GDPR Question


(Hayley bell ) #1

How has Monzo adapted its app to be compliant with GDPR?

The categorisation of spend looks to include “personal” is that not a special category?

What tracking can I turn off in the app?


#2

Everything the app needs to work is opt-in through permissions in-app. You can turn these on and off through your OS settings, however, most of these will be used for the app to function as intended.

The personal category is for things you’d categorise as personal transactions to yourself. So, gym membership, dentist check up, prescription charges etc.


(Colin Robinson) #3

I thought that was where I put toothpaste & shampoo etc.


(Hayley bell ) #4

Ok, do I actually categorise the personal transactions myself.

How do I raise a Subject access request for right of access?


(Andy) #6

You have a right to:
Access the personal data we hold about you, or to get a copy of it.
Make us correct inaccurate data.
Ask us to delete, ‘block’ or suppress your data, though for legal reasons we might not always be able to do it.
Object to us using your data for direct marketing and in certain circumstances ‘legitimate interests’, research and statistical reasons.
Withdraw any consent you’ve previously given us.
To do so, please contact us through the app or by emailing help@monzo.com.


(Jamie 🏳️‍🌈) #7

That’s not really how GDPR works. It’s not about giving you a ‘personal’ category for your spending.

Your name is your data which could identify you. So is your address. So is your facial image. So is your bank card number.

Basically, Monzo (or any bank account, or shop transaction) can’t work without them collecting, storing, processing and passing on some personal data, so you give them that permission when you agree to the Terms and Conditions by opening a bank account. You give shops permission to do the same when you buy something.


(Hayley bell ) #8

I am aware.

But if there is a transaction where I purchased something at a church or to do with my religious beliefs, that becomes a special category.

Under ICO;
special category data is more sensitive, and so needs more protection. For example, information about an individual’s:

race;
ethnic origin;
politics;
religion;
trade union membership;
genetics;
biometrics (where used for ID purposes);
health;
sex life; or
sexual orientation.

So how does Monzo categorise these transactions. Would they fall under the personal pot or something different? I assume they unable to do any categorisation around them without my consent?


#9

I imagine it would be general or shopping. Boots chemist is personal care, Superdrug is personal care, gyms are personal care, church sales not so much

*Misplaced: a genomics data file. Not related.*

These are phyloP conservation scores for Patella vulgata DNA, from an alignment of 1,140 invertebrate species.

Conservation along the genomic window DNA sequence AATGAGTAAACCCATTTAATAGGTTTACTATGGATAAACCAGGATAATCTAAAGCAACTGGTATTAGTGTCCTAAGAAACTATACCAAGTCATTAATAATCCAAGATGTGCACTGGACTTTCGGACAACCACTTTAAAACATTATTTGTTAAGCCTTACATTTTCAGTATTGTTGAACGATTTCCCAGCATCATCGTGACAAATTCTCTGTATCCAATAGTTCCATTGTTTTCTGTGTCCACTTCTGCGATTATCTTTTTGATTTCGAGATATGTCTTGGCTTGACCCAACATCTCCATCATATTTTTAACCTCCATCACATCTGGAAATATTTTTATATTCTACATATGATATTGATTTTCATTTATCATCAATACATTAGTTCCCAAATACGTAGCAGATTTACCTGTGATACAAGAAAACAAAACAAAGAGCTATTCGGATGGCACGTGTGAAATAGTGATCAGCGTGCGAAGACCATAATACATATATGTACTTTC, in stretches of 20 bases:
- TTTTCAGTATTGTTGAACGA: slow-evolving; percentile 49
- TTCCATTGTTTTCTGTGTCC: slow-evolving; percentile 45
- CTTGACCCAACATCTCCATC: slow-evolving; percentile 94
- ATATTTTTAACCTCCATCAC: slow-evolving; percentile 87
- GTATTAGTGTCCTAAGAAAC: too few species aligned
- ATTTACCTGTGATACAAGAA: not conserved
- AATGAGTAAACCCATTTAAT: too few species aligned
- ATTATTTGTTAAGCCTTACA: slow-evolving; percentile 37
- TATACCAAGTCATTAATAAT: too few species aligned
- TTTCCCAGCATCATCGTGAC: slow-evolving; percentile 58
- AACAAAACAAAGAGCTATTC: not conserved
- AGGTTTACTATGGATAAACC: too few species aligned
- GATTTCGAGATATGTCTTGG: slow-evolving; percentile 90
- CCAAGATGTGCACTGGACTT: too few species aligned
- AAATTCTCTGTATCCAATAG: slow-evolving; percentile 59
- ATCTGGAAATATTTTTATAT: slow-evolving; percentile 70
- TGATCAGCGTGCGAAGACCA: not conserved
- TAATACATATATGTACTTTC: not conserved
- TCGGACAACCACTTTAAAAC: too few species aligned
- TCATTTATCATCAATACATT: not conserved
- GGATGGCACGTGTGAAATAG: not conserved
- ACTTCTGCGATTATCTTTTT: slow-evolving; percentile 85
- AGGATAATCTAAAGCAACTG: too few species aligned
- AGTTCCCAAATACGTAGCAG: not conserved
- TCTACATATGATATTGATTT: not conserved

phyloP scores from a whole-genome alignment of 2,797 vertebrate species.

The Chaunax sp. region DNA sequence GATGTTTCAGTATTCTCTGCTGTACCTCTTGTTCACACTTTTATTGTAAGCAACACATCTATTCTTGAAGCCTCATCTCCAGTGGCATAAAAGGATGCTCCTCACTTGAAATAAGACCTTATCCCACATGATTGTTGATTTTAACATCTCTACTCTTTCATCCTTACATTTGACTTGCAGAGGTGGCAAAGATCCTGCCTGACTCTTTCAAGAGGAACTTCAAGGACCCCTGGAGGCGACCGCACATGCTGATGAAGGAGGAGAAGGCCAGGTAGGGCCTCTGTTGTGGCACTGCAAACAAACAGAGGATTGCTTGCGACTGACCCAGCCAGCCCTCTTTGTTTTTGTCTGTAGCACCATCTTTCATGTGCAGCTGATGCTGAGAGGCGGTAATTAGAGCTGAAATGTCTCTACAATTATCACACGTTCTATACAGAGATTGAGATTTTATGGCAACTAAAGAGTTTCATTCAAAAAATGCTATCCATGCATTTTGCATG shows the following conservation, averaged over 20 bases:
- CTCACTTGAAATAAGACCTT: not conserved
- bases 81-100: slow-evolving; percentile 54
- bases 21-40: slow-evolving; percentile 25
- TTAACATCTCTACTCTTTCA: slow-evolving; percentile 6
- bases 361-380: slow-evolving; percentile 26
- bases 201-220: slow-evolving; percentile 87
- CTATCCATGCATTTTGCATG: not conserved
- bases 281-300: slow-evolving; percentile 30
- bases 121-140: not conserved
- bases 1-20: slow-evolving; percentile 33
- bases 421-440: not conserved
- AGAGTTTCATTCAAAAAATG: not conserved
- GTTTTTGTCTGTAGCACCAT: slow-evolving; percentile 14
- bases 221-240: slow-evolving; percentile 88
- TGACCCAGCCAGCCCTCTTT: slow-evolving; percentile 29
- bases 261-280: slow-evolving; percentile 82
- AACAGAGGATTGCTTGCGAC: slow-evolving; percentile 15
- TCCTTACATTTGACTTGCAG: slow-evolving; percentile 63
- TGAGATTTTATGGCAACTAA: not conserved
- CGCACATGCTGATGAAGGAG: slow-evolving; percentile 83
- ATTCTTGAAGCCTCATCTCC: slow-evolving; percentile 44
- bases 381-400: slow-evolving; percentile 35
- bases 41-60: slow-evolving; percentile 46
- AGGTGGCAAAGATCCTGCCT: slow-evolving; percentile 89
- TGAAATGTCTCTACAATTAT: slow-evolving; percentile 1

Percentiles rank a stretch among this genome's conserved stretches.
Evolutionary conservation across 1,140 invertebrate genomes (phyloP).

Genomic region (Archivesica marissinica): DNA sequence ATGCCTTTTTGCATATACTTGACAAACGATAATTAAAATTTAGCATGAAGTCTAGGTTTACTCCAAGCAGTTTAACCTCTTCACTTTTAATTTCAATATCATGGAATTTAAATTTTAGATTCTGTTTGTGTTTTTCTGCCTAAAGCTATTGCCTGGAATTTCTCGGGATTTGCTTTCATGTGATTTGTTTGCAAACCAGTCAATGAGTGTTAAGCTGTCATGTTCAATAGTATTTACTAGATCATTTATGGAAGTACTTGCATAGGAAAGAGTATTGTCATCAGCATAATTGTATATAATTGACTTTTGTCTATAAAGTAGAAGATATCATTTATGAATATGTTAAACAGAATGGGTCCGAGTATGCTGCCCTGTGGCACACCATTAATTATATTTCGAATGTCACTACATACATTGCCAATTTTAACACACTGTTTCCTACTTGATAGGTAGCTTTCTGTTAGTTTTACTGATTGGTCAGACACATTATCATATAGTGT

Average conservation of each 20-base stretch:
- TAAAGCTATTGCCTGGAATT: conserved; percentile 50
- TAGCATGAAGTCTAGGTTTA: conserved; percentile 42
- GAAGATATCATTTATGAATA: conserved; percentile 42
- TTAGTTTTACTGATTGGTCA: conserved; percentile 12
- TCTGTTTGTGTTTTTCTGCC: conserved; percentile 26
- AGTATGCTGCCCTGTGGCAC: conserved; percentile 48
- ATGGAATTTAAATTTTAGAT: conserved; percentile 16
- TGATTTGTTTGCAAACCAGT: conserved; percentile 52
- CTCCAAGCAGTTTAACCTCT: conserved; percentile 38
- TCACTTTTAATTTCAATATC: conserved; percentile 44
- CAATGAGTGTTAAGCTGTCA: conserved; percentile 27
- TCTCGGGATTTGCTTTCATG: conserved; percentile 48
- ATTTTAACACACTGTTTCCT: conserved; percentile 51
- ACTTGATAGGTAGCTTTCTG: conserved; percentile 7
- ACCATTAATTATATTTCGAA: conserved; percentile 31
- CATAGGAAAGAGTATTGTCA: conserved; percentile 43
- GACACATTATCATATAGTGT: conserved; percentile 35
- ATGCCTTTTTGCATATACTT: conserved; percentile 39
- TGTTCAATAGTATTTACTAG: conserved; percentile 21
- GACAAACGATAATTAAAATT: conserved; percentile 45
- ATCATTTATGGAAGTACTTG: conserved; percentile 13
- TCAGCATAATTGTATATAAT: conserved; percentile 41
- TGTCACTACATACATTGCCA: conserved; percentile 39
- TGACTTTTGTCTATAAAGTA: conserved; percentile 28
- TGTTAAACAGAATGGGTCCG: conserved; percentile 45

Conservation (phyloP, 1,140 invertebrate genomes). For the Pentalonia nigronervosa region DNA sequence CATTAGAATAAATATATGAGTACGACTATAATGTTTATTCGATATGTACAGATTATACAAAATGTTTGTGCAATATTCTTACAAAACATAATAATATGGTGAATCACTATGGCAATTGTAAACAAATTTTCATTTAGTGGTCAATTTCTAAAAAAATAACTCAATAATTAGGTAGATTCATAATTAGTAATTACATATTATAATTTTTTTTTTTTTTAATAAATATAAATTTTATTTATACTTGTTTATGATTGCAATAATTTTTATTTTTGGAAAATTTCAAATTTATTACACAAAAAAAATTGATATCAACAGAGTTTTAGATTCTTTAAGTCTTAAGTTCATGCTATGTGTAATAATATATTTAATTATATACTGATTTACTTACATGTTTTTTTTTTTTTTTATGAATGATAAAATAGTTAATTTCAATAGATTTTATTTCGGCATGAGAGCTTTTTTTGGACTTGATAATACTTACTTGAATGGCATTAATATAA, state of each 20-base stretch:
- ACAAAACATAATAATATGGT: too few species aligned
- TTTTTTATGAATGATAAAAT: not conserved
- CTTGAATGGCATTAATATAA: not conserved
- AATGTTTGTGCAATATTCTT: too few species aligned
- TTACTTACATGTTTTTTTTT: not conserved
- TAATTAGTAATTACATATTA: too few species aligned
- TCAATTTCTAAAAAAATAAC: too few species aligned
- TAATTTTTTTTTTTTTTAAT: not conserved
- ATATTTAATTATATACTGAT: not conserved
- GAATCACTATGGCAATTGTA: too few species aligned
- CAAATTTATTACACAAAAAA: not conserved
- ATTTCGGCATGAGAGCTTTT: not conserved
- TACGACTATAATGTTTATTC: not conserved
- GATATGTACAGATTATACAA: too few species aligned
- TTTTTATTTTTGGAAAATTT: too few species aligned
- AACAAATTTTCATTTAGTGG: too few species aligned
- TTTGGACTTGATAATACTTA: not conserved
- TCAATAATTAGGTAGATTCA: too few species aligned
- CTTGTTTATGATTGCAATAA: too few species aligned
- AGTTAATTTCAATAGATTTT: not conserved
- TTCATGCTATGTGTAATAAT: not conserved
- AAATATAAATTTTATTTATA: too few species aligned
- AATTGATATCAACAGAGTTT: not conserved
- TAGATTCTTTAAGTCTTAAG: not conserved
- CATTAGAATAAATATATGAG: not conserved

(Jamie 🏳️‍🌈) #10

Well as Monzo already process your biometrics I’d imagine they simply process all your data at the same, higher category of protection.

It’s a bank, their security systems and processes will already probably be some of the most robust you’ll ever rely on for anything.


(Dan) #11

That’s not quite how it works.

Merchants have to create contracts with Visa/Mastercard/AMEX etc. Part of the contract is to to tell the merchant network (like MasterCard) what sort of transaction it is. That sort of detail includes payment amount, auth codes, merchant name, location, category etc. Whenever you use your debit or credit card, the merchant network receives all this information.

By using a debit or credit card provisioned my Visa, Mastercard etc, you already consent to that data being used. If you prefer not to, you can simply not use their service, and use cash instead.

The debit/credit card is inadvertently linked to the bank. And when a bank is deciding to authorise a payment or not, it may take into consideration the merchant category code (and therefore needs to know it)


(MikeF) #12

In my limited understanding I think that this is missing the point of GDPR entirely which deals with protection of your personal data.

The required consent is nothing at all to do with how your bank categorises your purchases, but more about whether they can use your name, address and purchase history for other purposes. Which they can’t without permission and (I firmly believe) Monzo won’t anyway.

You appear to be asking questions in an area that is simply unrelated to the legislation.


(Jamie 🏳️‍🌈) #13

I would have thought that, whilst pertinent for maybe sending you marketing emails, Consent is not the main legal basis for Monzo processing your data. I’d have thought Contract, Legitimate Interests and Legal Obligation are more appropriate bases.

You can’t expect to open a bank account and withdraw consent.


(Andre Borie) #14

Why not? Close your account, and they are required to stop processing your data up to what the AML laws require (so they will keep some of your data as archives, but you could have a point that this data should be kept in a separate system).


(Jamie 🏳️‍🌈) #15

The point is Consent is not an appropriate basis for running a bank account. Contract seems more appropriate as both parties enter into a contract with one another.

Of the legal bases, Consent is the most narrowly defined so a lot of companies use another, more appropriate basis.

Of course, terminating a contract is akin to withdrawing consent for Monzo to provide you with banking services, but as you know, under money laundering legislation you wouldn’t be able to withdraw your consent for all of your data to be processed, because some data is required to be kept after your contract with Monzo ends.


(Marcel Ruhf) #16

The spending categories you see in the app have absolutely nothing (in my knowledge) to do with how Monzo treats your data. Their sole purpose is to give you spending insights. Monzo tries to determine the appropriate category via the Merchant Category Code, which is passed on by Mastercard when you use your debit card at a point of sale.